Vanderbilt now plays the Memphis Tigers (21-15), a team that lately has been playing extremely well. The Tigers finished the regular season with four consecutive losses, but rebounded to win three games in the Conference USA tournament before losing to Louisville in a 75-74 thriller. In the NIT, they have defeated Northeastern 90-65 and Virginia Tech 83-62, in home games. Their best wins this season were over St. Mary's on a neutral floor (81-66), DePaul at home (68-55), Louisville on the road (86-68), and Charlotte in the conference tournament (83-69).
Memphis is coached by 46-year old John Calipari. In 12 years as Head Coach at Massachusetts and Memphis he has achieved a composite record of 307-125. After a 10-18 record at Massachusetts in his first year (1988-89), he had great success there, with two 30-win seasons, four 20-win seasons, and five trips to the NCAA including an appearance in the Final Four in 1996. His 1996 team, with Marcus Camby playing at center, finished 35-2. Calipari then spent two and a fraction years coaching the New Jersey Nets in the NBA, with dismal results (72-112). He came to Memphis in 2000 and has guided the Tigers to four consecutive 20-win seasons, his best record to date being 27-9 in 2001-02.
The energetic Calipari has done a remarkable job of "selling" Memphis basketball to the public. In 2003-04 the team played at home before well over a million fans. Not everyone admires his high-powered style, and he has plenty of detractors. He may be the only active coach to have had his life publicly threatened by another coach (the hot-tempered John Chaney of Temple). He shares one thing in common with Vanderbilt Coach Kevin Stallings; both of them dismissed player Billy Richmond from their teams.
This season the Tigers have had some significant problems. High-scoring 6-8 sophomore forward Sean Banks had to be dismissed from the team after 16 games. 6-4 junior Jeremy Hunt missed 11 games because of injuries. Another player left the team early after several brushes with the law. Calipari is well short of having a full complement of scholarship players, and three of those have not been significant contributors. Even with Hunt back in the lineup, only eight players see much action.
The leading players are 6-7 junior Rodney Carney (right, AP Photo)and 6-2 freshman Darius Washington, Jr. Carney is an amazing athlete whose skills do not yet equal his athleticism. However, he made the second All-Conference USA team and led the team in scoring (15.6 ppg). He takes a lot of three-point shots but makes only 32.6% of them, and is third on the team in rebounding (5.1 per game). He tends to be careless with the ball but is a tough defender on the perimeter. Lately, Carney has not been starting, coming off the bench to play 23-30 minutes per game.
Washington (left, AP Photo) was the CUSA Freshman-of-the-Year. He is the point guard and an extremely promising player. His assist-to-turnover ratio is barely over 1:1 and could stand a lot of improvement, although he leads the team in assists (3.8 per game). He scores 15.2 ppg and makes 40% of his threes. Most of his points come from moves to the basket, many of them eye-popping. It is quite possible that he will enter the NBA draft and leave the Memphis program after only one season.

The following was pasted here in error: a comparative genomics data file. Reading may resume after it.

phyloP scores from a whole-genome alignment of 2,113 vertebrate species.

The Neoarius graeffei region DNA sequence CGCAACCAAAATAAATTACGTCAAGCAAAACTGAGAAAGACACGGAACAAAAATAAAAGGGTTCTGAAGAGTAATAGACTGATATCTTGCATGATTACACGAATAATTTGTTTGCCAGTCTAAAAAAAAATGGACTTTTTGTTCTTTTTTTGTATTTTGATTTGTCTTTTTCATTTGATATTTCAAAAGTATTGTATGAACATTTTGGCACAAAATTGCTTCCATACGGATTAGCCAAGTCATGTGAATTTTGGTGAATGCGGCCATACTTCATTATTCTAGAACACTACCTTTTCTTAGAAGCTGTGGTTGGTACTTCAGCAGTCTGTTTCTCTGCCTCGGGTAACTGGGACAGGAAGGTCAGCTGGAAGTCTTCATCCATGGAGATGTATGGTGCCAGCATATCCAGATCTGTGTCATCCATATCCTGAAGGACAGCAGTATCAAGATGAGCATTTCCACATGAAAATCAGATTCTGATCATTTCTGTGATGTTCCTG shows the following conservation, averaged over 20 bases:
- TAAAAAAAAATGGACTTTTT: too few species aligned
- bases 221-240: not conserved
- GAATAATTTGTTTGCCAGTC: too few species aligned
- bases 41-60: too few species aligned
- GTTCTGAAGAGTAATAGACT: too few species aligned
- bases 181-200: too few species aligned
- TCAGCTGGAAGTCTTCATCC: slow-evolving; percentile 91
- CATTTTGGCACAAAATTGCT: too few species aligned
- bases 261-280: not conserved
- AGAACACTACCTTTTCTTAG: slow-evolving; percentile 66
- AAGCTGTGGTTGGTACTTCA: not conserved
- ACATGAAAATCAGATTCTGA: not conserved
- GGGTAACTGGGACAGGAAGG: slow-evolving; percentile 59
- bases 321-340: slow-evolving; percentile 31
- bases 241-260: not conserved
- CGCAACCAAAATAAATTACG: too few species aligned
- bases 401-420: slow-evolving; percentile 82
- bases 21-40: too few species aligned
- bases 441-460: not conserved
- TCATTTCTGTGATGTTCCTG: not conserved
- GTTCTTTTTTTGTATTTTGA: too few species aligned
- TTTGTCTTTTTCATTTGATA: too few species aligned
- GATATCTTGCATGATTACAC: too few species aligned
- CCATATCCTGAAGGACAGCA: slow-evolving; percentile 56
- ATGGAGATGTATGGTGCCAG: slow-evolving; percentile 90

With Banks gone, the third-leading scorer is 6-4 senior shooting guard Anthony Rice. Taking almost as many threes per game as Carney, Rice makes 40% of them, while scoring 10.7 ppg. This year he has reduced his turnovers to less than two per game. Next to Washington, who plays 35 minutes per game, Rice sees the most action (31-32 minutes per outing).
The 6-4 junior Hunt (9.7 ppg) plays on the wing opposite Rice. He has had an injury-plagued career, but is a valuable player when on court and has been seeing a lot of action in recent games. He is not as good a shooter as Rice and Washington, but grabs 3.6 rebounds per game. He is versatile and can play point guard.
The two starting big men are both seniors, 6-9 Duane Erwin and 6-8 Arthur Barclay. At 250 and 255 pounds respectively, they pack a lot of weight. Erwin scores 7.0 ppg and grabs 6.1 rebounds. Barclay (2.1 ppg) averages only 14.3 minutes per game because 6-9 freshman Joey Dorsey (4.6 ppg, 6.1 rebounds per game) has been playing more. Dorsey is a tremendous leaper even though he weighs 260 pounds. He made the Conference USA all-freshman team.
Another big man is 6-9 junior Waki Williams, a JUCO from San Jacinto College. He plays 11-12 minutes per game and averages 3.3 ppg. 6-10 junior Simplice Njoya (1.1 ppg) is a transfer from Duquesne who gets into most of the games but doesn't play many minutes. 6-10 Almamy Thiero (0.5 ppg) has had serious medical problems and doesn't play much. 6-2 freshman Tank Beavers (0.6 ppg) also isn't on the court much.
Statistically, Memphis looks more formidable on defense than on offense. They are fifth nationally in field goal defense (shooting percentage of opponents), and 16th nationally in blocked shots. Within CUSA they are third in defense against three-pointers. In other areas, they show up less well. For instance, among Conference USA teams they are sixth in rebounding margin, 13th in assist/turnover margin and tenth in free throw shots made. They are sixth in steals, 12th in assists, and tenth in field goal shooting.
The Vanderbilt Commodores will be playing Memphis before a large and hostile audience. The Tigers have momentum and are playing in the NIT with enthusiasm. This looks like the end of the season for the Commodores, by a 7-to-12-point margin. They might be saved by a hot-shooting night and a relapse by Memphis into the erratic, error-prone play that has plagued them from time-to-time.